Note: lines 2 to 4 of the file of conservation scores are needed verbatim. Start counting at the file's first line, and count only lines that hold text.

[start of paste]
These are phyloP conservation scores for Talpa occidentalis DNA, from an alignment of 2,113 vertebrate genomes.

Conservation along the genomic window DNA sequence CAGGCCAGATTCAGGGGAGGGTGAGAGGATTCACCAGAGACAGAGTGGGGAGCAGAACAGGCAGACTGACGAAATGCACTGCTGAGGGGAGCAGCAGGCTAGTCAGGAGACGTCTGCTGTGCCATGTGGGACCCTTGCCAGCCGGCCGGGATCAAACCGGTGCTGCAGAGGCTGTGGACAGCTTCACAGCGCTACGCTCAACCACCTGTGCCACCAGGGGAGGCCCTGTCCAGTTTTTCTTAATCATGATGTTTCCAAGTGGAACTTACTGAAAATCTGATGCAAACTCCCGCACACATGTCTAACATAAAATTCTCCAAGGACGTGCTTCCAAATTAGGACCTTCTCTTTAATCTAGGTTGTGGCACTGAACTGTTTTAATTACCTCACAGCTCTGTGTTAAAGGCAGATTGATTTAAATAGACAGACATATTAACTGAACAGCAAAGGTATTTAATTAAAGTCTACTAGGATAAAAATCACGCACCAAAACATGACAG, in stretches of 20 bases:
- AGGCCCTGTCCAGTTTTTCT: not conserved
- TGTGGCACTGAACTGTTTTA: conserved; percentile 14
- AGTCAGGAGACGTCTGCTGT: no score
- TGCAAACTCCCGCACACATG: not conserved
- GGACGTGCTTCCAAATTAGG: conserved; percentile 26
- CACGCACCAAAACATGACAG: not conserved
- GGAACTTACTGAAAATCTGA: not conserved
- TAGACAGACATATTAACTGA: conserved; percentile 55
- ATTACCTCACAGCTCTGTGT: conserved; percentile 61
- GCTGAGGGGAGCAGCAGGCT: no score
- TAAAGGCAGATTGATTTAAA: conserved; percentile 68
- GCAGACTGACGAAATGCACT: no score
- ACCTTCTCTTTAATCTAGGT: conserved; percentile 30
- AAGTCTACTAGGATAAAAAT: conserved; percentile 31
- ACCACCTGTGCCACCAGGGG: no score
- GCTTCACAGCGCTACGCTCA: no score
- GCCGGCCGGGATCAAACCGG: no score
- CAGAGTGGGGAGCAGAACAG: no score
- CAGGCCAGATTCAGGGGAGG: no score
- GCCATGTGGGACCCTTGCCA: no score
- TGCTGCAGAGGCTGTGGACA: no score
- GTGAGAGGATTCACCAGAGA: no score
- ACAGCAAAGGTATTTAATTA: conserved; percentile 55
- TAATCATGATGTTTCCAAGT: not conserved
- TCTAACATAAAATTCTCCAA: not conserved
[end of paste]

Conservation along the genomic window DNA sequence CAGGCCAGATTCAGGGGAGGGTGAGAGGATTCACCAGAGACAGAGTGGGGAGCAGAACAGGCAGACTGACGAAATGCACTGCTGAGGGGAGCAGCAGGCTAGTCAGGAGACGTCTGCTGTGCCATGTGGGACCCTTGCCAGCCGGCCGGGATCAAACCGGTGCTGCAGAGGCTGTGGACAGCTTCACAGCGCTACGCTCAACCACCTGTGCCACCAGGGGAGGCCCTGTCCAGTTTTTCTTAATCATGATGTTTCCAAGTGGAACTTACTGAAAATCTGATGCAAACTCCCGCACACATGTCTAACATAAAATTCTCCAAGGACGTGCTTCCAAATTAGGACCTTCTCTTTAATCTAGGTTGTGGCACTGAACTGTTTTAATTACCTCACAGCTCTGTGTTAAAGGCAGATTGATTTAAATAGACAGACATATTAACTGAACAGCAAAGGTATTTAATTAAAGTCTACTAGGATAAAAATCACGCACCAAAACATGACAG, in stretches of 20 bases:
- AGGCCCTGTCCAGTTTTTCT: not conserved
- TGTGGCACTGAACTGTTTTA: conserved; percentile 14